Guest blog by Frank Buhagiar
If one swallow does not make a summer, how many of the migratory birds does it take to herald the advent of good times? How about a score or more? At the last count that is roughly the number of investment trusts that have cut their ongoing management charges so far this year. And 2017 is no outlier. For a number of years now, funds across the sector have been revamping their fee structures, the net effect of which has been to reduce their charges. For investors looking for value for money in the investment trust sector, it seems the last few years have been one long hot summer.
2017 alone has seen a Who’s Who of leading names take steps to reduce their fees. Baillie Gifford stalwarts, Scottish Mortgage (SMT) and Monks (MNKS) have both moved to a tiered fee scale which has lowered their overall charges. So too have Templeton Emerging Markets (TEM) as well as four funds run by JPMorgan – JPMorgan European Smaller Companies (JESC), JPMorgan Japan Smaller Companies (JPS), JPM American (JAM) and more recently Mercantile IT (MRC). Keystone (KIT), Blackrock Emerging Europe (BEEP), Schroder Asia Pacific (SDP), Montanaro UK Smaller Companies (MTU), Aberdeen Emerging Markets Trust (AEMC), UK Mortgages Investment Trust (UKML) and Genesis Emerging Market (GSS) have all taken the simpler route and reduced their annual management fees. F&C Commercial Property Trust (FCPT) and Standard Life Private Equity Trust (SLPE) have opted to reduce charges by scrapping performance fees. Meanwhile, Invesco Perpetual Select Trust UK Equity (IVPU) and Invesco Perpetual Select Trust Global Equity Income (IVPG) have chosen to cut both their annual management charges and performance fees.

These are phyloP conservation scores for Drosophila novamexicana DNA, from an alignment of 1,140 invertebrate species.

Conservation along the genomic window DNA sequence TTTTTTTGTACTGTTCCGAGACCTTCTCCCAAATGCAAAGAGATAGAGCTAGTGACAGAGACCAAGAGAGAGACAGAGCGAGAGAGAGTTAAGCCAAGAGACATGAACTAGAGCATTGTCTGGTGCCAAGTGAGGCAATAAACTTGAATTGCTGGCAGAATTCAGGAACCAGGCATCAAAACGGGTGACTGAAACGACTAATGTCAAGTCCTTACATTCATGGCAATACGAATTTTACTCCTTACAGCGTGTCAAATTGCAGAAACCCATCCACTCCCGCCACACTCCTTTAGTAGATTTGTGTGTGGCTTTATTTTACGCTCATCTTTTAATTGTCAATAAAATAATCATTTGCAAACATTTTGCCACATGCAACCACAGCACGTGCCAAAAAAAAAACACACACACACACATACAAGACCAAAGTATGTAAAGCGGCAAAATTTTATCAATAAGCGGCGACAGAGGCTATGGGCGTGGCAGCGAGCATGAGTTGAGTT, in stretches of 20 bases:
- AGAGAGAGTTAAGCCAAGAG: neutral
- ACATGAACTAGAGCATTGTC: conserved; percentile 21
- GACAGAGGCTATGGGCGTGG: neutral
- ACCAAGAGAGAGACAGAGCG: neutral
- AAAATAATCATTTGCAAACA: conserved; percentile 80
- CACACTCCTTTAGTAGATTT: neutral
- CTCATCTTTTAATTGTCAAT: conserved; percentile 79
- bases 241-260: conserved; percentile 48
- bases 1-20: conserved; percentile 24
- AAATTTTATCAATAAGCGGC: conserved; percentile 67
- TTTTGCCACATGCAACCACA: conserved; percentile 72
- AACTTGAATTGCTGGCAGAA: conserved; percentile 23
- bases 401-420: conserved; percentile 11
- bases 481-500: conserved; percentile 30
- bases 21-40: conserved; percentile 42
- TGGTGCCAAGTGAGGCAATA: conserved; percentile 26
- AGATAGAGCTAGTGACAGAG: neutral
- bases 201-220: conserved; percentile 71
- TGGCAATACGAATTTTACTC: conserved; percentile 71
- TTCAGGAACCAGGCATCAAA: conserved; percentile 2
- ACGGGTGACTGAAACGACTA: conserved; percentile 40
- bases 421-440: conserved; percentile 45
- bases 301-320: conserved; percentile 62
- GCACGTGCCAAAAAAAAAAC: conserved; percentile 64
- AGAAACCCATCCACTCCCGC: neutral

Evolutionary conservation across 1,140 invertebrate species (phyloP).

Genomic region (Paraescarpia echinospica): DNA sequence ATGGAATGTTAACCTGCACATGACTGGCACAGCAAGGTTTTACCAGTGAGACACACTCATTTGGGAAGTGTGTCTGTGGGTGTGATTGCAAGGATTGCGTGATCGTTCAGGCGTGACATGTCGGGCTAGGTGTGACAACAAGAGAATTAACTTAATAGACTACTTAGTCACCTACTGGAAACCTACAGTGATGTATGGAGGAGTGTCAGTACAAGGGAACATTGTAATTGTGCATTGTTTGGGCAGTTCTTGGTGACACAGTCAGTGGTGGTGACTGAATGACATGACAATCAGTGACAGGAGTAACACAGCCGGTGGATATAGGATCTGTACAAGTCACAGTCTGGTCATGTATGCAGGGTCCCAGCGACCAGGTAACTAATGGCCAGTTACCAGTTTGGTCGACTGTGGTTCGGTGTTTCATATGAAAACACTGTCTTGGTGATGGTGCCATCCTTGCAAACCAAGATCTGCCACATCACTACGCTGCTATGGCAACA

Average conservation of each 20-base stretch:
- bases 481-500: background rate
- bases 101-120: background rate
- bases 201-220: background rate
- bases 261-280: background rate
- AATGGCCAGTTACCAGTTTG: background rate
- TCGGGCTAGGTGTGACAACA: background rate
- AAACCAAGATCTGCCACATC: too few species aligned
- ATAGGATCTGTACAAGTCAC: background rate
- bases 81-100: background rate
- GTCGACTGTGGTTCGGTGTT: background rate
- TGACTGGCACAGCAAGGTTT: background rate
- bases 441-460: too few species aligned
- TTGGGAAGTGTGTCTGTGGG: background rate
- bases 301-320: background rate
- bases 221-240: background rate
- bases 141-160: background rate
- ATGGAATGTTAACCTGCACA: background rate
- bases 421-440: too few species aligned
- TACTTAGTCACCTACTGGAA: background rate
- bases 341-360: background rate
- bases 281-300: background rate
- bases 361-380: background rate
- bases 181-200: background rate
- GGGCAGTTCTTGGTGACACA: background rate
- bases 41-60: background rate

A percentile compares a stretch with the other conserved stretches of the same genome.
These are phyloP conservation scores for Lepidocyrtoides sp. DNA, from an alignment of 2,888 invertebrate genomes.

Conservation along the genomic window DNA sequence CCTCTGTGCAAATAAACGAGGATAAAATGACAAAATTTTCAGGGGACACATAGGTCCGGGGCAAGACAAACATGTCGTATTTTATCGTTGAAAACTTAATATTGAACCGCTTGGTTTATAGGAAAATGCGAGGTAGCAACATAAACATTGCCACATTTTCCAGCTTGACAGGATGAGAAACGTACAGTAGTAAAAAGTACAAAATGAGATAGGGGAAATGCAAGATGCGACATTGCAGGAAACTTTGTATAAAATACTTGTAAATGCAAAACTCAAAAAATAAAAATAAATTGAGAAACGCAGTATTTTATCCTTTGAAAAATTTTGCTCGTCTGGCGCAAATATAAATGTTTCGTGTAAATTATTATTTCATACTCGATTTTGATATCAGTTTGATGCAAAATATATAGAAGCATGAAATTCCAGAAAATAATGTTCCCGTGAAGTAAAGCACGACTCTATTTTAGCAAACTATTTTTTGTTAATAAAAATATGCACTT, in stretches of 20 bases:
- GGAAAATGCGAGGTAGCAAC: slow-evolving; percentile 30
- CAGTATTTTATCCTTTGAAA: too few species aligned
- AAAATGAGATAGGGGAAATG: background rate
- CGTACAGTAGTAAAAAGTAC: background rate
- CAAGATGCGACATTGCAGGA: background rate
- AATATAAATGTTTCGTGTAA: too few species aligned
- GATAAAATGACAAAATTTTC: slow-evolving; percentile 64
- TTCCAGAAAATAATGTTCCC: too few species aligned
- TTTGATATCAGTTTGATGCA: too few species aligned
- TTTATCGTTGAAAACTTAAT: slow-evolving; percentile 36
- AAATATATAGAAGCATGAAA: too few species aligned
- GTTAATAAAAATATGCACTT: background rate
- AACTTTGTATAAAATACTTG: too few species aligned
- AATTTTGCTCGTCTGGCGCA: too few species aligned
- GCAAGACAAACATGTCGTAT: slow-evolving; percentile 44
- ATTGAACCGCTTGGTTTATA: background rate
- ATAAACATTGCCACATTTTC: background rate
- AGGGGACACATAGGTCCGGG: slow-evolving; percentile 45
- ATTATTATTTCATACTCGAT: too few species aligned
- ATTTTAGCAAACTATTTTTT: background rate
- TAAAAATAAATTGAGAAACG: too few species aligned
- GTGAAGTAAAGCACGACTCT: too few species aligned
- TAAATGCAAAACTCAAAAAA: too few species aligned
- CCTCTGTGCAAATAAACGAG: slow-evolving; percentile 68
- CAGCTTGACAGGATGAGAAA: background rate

So what lies behind the largesse being shown by fund managers? Competition. The investment trust sector has been caught in a two-pincer movement: low cost passive/tracker funds on the one hand that have historically charged less; and the more expensive open-ended sector, where in recent years fees have been on a downward trend. Investment trusts already have a set of unique features to offer: the ability to top up dividends using distributable reserves; utilise gearing where appropriate; and the potential for investors from time to time to buy into funds run by well-respected managers at a sizeable discount to NAV. Throw in lower management fees and summer could be here to stay for a good while longer. And if not? Well cutting charges is one way to boost a fund’s performance, after all every basis point counts.